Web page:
Jakob Bluestone – Merrill Lynch

Got it. Thank you.

Andreas Ekstrom

Okay. Operator, let's see who the last person to ask a question for the day is.

Operator

The last question is from Mr. David Wright from Deutsche Bank. Please go ahead, sir.

David Wright – Deutsche Bank

Yes. It's David here. Lars, I know you don't normally like to be pushed too much on questions, but I might try my luck a little on Spain. Your business is – the TeliaSonera Group in general is in great shape; great cash flows, low gearing, yet Spain now seems to be hitting its absolute top form and top momentum. Why cut it short with a focus on EBITDA?

Lars Nyberg

Well, because I think it's an important commitment they made to the board when they got the money. And they have got all the money and we have reached now the lowest level of the cash flow and I want to see some money come back. I think it's a very principled issue. If I say, "Guys, you can go spend a little bit more money." They'll send a message in the whole company as well. Three focus areas; quality in networks, cost – we have to watch cost all the time.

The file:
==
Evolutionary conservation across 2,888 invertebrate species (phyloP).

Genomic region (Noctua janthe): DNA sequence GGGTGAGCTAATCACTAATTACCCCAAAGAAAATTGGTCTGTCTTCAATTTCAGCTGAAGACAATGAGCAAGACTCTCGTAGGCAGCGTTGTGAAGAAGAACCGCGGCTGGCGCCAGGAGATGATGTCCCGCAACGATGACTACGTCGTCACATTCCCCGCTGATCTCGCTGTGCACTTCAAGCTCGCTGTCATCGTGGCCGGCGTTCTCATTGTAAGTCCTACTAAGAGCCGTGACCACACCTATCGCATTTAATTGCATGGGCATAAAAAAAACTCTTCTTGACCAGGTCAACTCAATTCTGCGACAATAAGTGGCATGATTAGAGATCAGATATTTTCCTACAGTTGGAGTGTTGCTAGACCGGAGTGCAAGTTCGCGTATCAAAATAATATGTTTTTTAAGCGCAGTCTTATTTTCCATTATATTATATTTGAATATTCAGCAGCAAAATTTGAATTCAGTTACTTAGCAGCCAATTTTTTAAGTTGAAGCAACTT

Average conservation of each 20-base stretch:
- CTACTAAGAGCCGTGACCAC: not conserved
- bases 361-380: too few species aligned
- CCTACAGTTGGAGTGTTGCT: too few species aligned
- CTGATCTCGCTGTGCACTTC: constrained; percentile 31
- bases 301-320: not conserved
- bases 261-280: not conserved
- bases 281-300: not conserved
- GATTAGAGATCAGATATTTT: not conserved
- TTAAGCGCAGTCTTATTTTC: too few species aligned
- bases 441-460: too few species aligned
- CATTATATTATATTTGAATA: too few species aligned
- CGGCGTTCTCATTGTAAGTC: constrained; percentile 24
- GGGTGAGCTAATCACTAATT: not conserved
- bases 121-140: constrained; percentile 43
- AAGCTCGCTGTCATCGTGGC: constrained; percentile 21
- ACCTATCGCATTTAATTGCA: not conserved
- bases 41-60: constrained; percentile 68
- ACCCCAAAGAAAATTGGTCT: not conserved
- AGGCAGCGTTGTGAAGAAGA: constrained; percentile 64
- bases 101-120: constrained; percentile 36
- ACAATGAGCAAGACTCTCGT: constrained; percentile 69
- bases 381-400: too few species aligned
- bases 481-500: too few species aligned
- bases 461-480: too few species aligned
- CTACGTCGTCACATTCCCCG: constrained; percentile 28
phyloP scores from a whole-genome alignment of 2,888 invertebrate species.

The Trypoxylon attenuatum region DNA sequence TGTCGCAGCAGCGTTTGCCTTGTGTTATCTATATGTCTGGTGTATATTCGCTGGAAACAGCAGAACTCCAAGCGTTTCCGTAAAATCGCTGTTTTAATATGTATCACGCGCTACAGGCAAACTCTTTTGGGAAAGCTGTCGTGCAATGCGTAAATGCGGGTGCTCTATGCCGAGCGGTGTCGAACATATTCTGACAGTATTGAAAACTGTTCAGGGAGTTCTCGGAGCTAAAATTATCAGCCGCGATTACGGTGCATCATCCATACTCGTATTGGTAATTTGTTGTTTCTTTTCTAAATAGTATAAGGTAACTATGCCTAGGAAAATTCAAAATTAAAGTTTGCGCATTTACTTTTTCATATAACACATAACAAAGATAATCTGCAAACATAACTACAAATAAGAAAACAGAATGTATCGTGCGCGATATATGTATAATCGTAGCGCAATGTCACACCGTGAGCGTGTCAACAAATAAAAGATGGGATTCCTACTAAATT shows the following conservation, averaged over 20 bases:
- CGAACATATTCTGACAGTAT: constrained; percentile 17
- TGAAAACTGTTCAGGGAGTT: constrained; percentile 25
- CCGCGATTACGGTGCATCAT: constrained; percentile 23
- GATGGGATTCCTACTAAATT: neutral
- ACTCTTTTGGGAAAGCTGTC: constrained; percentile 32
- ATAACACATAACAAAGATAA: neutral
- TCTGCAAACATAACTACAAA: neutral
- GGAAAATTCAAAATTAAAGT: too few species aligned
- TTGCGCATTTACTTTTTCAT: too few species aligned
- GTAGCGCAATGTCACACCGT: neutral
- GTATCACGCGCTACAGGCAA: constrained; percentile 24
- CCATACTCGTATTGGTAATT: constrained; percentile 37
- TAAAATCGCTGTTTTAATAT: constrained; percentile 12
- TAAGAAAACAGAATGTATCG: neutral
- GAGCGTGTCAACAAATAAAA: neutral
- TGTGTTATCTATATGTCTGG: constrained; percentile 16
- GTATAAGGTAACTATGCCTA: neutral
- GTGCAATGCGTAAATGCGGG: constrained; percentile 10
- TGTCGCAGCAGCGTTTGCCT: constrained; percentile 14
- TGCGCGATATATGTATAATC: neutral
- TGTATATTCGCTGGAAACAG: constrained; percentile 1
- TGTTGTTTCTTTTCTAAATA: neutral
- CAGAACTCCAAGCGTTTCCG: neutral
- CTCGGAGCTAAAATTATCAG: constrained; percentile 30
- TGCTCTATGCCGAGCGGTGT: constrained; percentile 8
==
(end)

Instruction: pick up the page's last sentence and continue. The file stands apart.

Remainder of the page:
And I will tell you, when I came here and Per-Arne came here, I don't think we were that focused on cost. I think cost was automatic sometimes. And we have changed that culture. And if I should start saying spend the money, you don't have to make the profit commitment you made to the board, I send the wrong message not only in Spain, but in the whole company. So that's why I didn't want to – but I will say we did talk about it. And I think there were some people not to far away who thought we should maybe invest. But in the end, Per-Arne and I said no, we're not.

David Wright – Deutsche Bank

Okay. Super. Thanks.

Andreas Ekstrom

Thanks for that, David. Lars, do you want to say some concluding remarks or should we –

Lars Nyberg

Well, no. Thanks for all the questions. There were lots of questions today. I think we're happy with this quarter. It's not spectacular, but the growth is the encouraging thing. I think we missed that at the start of the year. If you would have asked me, I would be totally honest with you. I never thought we would have 4.3% growth in the third quarter of this year. I wasn't even sure of that when we ended the second quarter with 2.9% for the first six months. So the growth is really good. Eurasia is back. It feels really good.

When I came here, there was 20% growth, and then this went to 3% or 4% or 5% because of the financial crisis and the oil prices, et cetera. Back to 18%, 53% EBITDA margin is great. We have a challenge in broadband. That's nothing new. We have known that for five years. I think as I wrote, I think we believe we can manage that transition. It's going to be difficult because of so many unknowns, but we have confidence that we will do a good job in managing that transition. So thank you for coming.

Andreas Ekstrom

Thank you.